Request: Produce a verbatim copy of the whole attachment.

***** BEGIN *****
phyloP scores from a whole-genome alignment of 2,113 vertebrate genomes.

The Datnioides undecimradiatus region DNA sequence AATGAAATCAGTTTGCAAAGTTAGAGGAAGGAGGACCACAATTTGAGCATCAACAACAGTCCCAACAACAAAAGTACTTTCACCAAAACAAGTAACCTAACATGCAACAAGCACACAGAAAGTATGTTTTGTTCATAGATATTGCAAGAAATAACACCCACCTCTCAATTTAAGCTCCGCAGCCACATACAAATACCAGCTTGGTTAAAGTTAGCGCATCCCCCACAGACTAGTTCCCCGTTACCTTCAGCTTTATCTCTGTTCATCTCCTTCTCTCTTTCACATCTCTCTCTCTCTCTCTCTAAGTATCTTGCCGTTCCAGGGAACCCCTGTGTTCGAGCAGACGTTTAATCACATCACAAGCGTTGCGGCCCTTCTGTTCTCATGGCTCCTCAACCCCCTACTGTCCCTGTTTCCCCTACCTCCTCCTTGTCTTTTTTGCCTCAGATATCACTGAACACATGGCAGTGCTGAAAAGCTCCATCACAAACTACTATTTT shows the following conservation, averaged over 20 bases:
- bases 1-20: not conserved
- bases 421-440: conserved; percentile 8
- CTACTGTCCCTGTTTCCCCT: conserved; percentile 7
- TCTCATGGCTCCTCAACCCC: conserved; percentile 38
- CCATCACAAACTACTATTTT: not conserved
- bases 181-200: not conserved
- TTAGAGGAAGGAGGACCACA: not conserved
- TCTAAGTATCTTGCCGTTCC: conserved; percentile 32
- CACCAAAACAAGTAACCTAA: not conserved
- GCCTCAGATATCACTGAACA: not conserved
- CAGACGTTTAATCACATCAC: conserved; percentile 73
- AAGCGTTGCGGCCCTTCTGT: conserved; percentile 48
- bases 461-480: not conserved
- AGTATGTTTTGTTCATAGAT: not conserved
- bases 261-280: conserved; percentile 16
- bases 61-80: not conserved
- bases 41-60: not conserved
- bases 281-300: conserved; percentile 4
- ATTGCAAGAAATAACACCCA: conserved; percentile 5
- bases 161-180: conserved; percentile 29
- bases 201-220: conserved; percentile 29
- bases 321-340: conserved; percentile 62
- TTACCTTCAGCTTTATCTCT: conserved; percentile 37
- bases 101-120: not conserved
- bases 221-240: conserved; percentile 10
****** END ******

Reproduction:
phyloP scores from a whole-genome alignment of 2,113 vertebrate genomes.

The Datnioides undecimradiatus region DNA sequence AATGAAATCAGTTTGCAAAGTTAGAGGAAGGAGGACCACAATTTGAGCATCAACAACAGTCCCAACAACAAAAGTACTTTCACCAAAACAAGTAACCTAACATGCAACAAGCACACAGAAAGTATGTTTTGTTCATAGATATTGCAAGAAATAACACCCACCTCTCAATTTAAGCTCCGCAGCCACATACAAATACCAGCTTGGTTAAAGTTAGCGCATCCCCCACAGACTAGTTCCCCGTTACCTTCAGCTTTATCTCTGTTCATCTCCTTCTCTCTTTCACATCTCTCTCTCTCTCTCTCTAAGTATCTTGCCGTTCCAGGGAACCCCTGTGTTCGAGCAGACGTTTAATCACATCACAAGCGTTGCGGCCCTTCTGTTCTCATGGCTCCTCAACCCCCTACTGTCCCTGTTTCCCCTACCTCCTCCTTGTCTTTTTTGCCTCAGATATCACTGAACACATGGCAGTGCTGAAAAGCTCCATCACAAACTACTATTTT shows the following conservation, averaged over 20 bases:
- bases 1-20: not conserved
- bases 421-440: conserved; percentile 8
- CTACTGTCCCTGTTTCCCCT: conserved; percentile 7
- TCTCATGGCTCCTCAACCCC: conserved; percentile 38
- CCATCACAAACTACTATTTT: not conserved
- bases 181-200: not conserved
- TTAGAGGAAGGAGGACCACA: not conserved
- TCTAAGTATCTTGCCGTTCC: conserved; percentile 32
- CACCAAAACAAGTAACCTAA: not conserved
- GCCTCAGATATCACTGAACA: not conserved
- CAGACGTTTAATCACATCAC: conserved; percentile 73
- AAGCGTTGCGGCCCTTCTGT: conserved; percentile 48
- bases 461-480: not conserved
- AGTATGTTTTGTTCATAGAT: not conserved
- bases 261-280: conserved; percentile 16
- bases 61-80: not conserved
- bases 41-60: not conserved
- bases 281-300: conserved; percentile 4
- ATTGCAAGAAATAACACCCA: conserved; percentile 5
- bases 161-180: conserved; percentile 29
- bases 201-220: conserved; percentile 29
- bases 321-340: conserved; percentile 62
- TTACCTTCAGCTTTATCTCT: conserved; percentile 37
- bases 101-120: not conserved
- bases 221-240: conserved; percentile 10